Several English-language Wikipedia articles have had major, inexcusable flaws for many years. Among other issues:
• The article about the human anus has an image of a human female's anus and perineum that probably were damaged by some kind of major trauma. Human females beyond developmental stages in the womb should lack an externally-visible perineal raphe, or seamlike union/ridge, in the anogenital region between the anus and the vagina; the bulbospongiosus muscle is separated in them and does not form a persistent, visible midline raphe as it may in males [References: Anatomy & Trauma]. Furthermore, the article about the perineal raphe claims otherwise with no support from any cited source.
• The article about simple columnar epithelium explains nothing about its fragility nor lack of somatic innervation (for pain sensitivity).
The article about anal sex …
• lacks a neutral point of view — an essential component of Wikipedia's presentational philosophy. It fails to present even one _scientific_ opposing perspective, giving readers without exposure to more balanced sources the impression that opposition is limited to irrational religious positions. One such scientific perspective: The human anorectum is very unsuited for many all-too-common receptive activities due to the region's anatomy and physiology. The single short-term benefit, _potential_ pleasure, is greatly outweighed by the many short-term and long-term health risks for the receptive person. [Rationale: Anorectal Risks 1-3]
• fails to mention the normalization of injurious anoreceptive violence in pornography featuring real people.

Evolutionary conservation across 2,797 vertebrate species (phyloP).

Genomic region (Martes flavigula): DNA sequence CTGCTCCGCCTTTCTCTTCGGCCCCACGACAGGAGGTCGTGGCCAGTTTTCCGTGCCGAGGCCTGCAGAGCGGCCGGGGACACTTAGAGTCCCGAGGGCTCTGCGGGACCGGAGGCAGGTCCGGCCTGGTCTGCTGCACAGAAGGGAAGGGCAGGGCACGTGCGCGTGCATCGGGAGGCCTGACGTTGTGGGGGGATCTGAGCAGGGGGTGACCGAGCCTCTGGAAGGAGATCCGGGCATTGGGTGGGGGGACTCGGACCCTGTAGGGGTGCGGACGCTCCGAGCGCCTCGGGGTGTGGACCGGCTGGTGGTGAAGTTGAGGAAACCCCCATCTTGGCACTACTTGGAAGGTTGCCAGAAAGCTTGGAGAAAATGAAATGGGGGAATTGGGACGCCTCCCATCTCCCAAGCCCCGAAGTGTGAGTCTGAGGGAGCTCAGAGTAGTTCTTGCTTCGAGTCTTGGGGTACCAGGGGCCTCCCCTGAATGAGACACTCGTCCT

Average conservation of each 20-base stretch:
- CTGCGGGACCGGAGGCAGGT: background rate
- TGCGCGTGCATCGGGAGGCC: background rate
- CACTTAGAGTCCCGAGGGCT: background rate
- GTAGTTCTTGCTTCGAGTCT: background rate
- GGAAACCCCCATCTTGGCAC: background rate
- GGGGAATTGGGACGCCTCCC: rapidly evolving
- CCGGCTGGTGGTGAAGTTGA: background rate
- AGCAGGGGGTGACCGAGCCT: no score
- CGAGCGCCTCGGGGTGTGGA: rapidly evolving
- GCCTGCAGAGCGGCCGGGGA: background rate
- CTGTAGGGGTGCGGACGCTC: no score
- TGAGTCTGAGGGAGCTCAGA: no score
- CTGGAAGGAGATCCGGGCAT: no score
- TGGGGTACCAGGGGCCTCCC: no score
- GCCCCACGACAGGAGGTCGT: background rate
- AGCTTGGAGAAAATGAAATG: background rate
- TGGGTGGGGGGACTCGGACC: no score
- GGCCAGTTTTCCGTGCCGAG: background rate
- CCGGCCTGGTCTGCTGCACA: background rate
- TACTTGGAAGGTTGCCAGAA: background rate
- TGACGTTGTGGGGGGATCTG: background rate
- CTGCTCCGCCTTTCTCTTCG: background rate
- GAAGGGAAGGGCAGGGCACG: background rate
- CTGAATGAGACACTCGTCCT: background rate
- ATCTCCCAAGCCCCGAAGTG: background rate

• does not point out that "hemorrhoid" is an ambiguous term, sometimes referring to pathology and other times to normal anatomy.
• contains a logically-fallacious appeal to nature: "natural" is not necessarily good or desirable, nor is "unnatural" necessarily the inverse.
Those flaws contribute to rampant anorectal abuse and misinformation facilitating it.(USER HAS BEEN PUT OUT TO PASTURE)
File: 1613028267466.png (330.12 KB, 1138x1192, reddit.png)
>>171290> posting on reddit
One or more other people could do that. I wish them luck if they plan to post this material on, say, /r/sex — a subreddit (and filter bubble) that has enshrined the "sex-positive" bias into its rules.
And speaking of Reddit… Here is a relevant post of mine from elsewhere:
"Do not post content that encourages, glorifies, incites, or calls for violence or physical harm against an individual or a group of people"https://www.reddithelp.com/hc/en-us/articles/360043513151
Some subreddits featuring violent pornography _were_ removed. See for example these:https://old.reddit.com/r/AbusePorn2
("This community was banned for violating Reddit’s rule against promoting hate.")https://old.reddit.com/r/strugglefucking
("This subreddit was banned due to a violation of Reddit’s rules against posting violent content.")
Meanwhile, these still exist along with /r/painal:https://old.reddit.com/r/PainPost too long. Click here to view the full text.